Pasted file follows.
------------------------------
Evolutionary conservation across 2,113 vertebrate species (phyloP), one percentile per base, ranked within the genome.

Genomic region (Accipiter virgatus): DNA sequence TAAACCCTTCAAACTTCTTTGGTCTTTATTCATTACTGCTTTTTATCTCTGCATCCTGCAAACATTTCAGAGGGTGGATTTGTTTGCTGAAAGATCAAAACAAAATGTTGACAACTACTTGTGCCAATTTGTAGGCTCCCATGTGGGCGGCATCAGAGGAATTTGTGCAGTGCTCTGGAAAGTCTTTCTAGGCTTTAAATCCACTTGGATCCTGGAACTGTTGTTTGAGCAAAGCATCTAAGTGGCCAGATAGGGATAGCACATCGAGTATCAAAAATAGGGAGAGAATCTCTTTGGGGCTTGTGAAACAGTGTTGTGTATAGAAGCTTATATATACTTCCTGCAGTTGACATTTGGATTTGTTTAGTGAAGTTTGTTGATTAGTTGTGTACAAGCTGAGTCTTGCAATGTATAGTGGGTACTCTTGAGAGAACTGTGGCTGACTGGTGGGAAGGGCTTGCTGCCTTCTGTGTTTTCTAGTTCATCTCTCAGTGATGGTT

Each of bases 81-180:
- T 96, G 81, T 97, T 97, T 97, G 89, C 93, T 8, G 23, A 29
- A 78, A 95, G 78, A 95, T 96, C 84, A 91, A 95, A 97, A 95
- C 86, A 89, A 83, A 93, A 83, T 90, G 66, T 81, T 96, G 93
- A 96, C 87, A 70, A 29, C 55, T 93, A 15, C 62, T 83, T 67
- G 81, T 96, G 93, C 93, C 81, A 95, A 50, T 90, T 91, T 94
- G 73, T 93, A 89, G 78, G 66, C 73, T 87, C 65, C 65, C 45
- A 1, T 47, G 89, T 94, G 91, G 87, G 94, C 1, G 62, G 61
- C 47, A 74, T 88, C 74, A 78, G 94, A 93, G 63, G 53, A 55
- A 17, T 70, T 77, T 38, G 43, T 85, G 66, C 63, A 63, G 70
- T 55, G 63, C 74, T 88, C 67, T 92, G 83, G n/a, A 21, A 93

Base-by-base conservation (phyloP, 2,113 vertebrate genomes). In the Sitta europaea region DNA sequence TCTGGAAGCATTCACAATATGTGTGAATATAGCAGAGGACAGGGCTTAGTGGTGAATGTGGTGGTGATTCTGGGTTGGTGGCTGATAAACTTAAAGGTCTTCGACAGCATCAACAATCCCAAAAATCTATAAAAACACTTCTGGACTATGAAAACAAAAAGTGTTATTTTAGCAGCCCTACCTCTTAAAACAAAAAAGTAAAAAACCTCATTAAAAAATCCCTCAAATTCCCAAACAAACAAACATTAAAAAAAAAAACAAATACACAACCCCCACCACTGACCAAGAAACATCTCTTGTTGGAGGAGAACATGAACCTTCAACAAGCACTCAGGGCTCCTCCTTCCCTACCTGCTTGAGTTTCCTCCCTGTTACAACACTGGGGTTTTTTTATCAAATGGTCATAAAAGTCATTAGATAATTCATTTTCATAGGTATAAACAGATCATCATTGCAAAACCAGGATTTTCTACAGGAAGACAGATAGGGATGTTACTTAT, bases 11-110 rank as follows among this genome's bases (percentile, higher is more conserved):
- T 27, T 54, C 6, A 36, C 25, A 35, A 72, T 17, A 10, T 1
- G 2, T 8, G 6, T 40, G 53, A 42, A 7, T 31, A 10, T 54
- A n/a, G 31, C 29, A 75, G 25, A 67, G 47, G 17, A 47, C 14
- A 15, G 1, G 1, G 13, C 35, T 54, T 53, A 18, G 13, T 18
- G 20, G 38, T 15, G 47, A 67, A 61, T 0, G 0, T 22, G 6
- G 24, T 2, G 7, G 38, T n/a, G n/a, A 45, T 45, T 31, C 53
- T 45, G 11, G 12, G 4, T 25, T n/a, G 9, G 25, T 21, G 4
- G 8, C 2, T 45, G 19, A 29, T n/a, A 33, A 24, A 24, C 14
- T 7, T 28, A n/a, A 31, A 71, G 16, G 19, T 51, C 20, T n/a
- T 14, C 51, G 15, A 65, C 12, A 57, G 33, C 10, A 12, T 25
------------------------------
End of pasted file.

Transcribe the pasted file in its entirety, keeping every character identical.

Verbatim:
Evolutionary conservation across 2,113 vertebrate species (phyloP), one percentile per base, ranked within the genome.

Genomic region (Accipiter virgatus): DNA sequence TAAACCCTTCAAACTTCTTTGGTCTTTATTCATTACTGCTTTTTATCTCTGCATCCTGCAAACATTTCAGAGGGTGGATTTGTTTGCTGAAAGATCAAAACAAAATGTTGACAACTACTTGTGCCAATTTGTAGGCTCCCATGTGGGCGGCATCAGAGGAATTTGTGCAGTGCTCTGGAAAGTCTTTCTAGGCTTTAAATCCACTTGGATCCTGGAACTGTTGTTTGAGCAAAGCATCTAAGTGGCCAGATAGGGATAGCACATCGAGTATCAAAAATAGGGAGAGAATCTCTTTGGGGCTTGTGAAACAGTGTTGTGTATAGAAGCTTATATATACTTCCTGCAGTTGACATTTGGATTTGTTTAGTGAAGTTTGTTGATTAGTTGTGTACAAGCTGAGTCTTGCAATGTATAGTGGGTACTCTTGAGAGAACTGTGGCTGACTGGTGGGAAGGGCTTGCTGCCTTCTGTGTTTTCTAGTTCATCTCTCAGTGATGGTT

Each of bases 81-180:
- T 96, G 81, T 97, T 97, T 97, G 89, C 93, T 8, G 23, A 29
- A 78, A 95, G 78, A 95, T 96, C 84, A 91, A 95, A 97, A 95
- C 86, A 89, A 83, A 93, A 83, T 90, G 66, T 81, T 96, G 93
- A 96, C 87, A 70, A 29, C 55, T 93, A 15, C 62, T 83, T 67
- G 81, T 96, G 93, C 93, C 81, A 95, A 50, T 90, T 91, T 94
- G 73, T 93, A 89, G 78, G 66, C 73, T 87, C 65, C 65, C 45
- A 1, T 47, G 89, T 94, G 91, G 87, G 94, C 1, G 62, G 61
- C 47, A 74, T 88, C 74, A 78, G 94, A 93, G 63, G 53, A 55
- A 17, T 70, T 77, T 38, G 43, T 85, G 66, C 63, A 63, G 70
- T 55, G 63, C 74, T 88, C 67, T 92, G 83, G n/a, A 21, A 93

Base-by-base conservation (phyloP, 2,113 vertebrate genomes). In the Sitta europaea region DNA sequence TCTGGAAGCATTCACAATATGTGTGAATATAGCAGAGGACAGGGCTTAGTGGTGAATGTGGTGGTGATTCTGGGTTGGTGGCTGATAAACTTAAAGGTCTTCGACAGCATCAACAATCCCAAAAATCTATAAAAACACTTCTGGACTATGAAAACAAAAAGTGTTATTTTAGCAGCCCTACCTCTTAAAACAAAAAAGTAAAAAACCTCATTAAAAAATCCCTCAAATTCCCAAACAAACAAACATTAAAAAAAAAAACAAATACACAACCCCCACCACTGACCAAGAAACATCTCTTGTTGGAGGAGAACATGAACCTTCAACAAGCACTCAGGGCTCCTCCTTCCCTACCTGCTTGAGTTTCCTCCCTGTTACAACACTGGGGTTTTTTTATCAAATGGTCATAAAAGTCATTAGATAATTCATTTTCATAGGTATAAACAGATCATCATTGCAAAACCAGGATTTTCTACAGGAAGACAGATAGGGATGTTACTTAT, bases 11-110 rank as follows among this genome's bases (percentile, higher is more conserved):
- T 27, T 54, C 6, A 36, C 25, A 35, A 72, T 17, A 10, T 1
- G 2, T 8, G 6, T 40, G 53, A 42, A 7, T 31, A 10, T 54
- A n/a, G 31, C 29, A 75, G 25, A 67, G 47, G 17, A 47, C 14
- A 15, G 1, G 1, G 13, C 35, T 54, T 53, A 18, G 13, T 18
- G 20, G 38, T 15, G 47, A 67, A 61, T 0, G 0, T 22, G 6
- G 24, T 2, G 7, G 38, T n/a, G n/a, A 45, T 45, T 31, C 53
- T 45, G 11, G 12, G 4, T 25, T n/a, G 9, G 25, T 21, G 4
- G 8, C 2, T 45, G 19, A 29, T n/a, A 33, A 24, A 24, C 14
- T 7, T 28, A n/a, A 31, A 71, G 16, G 19, T 51, C 20, T n/a
- T 14, C 51, G 15, A 65, C 12, A 57, G 33, C 10, A 12, T 25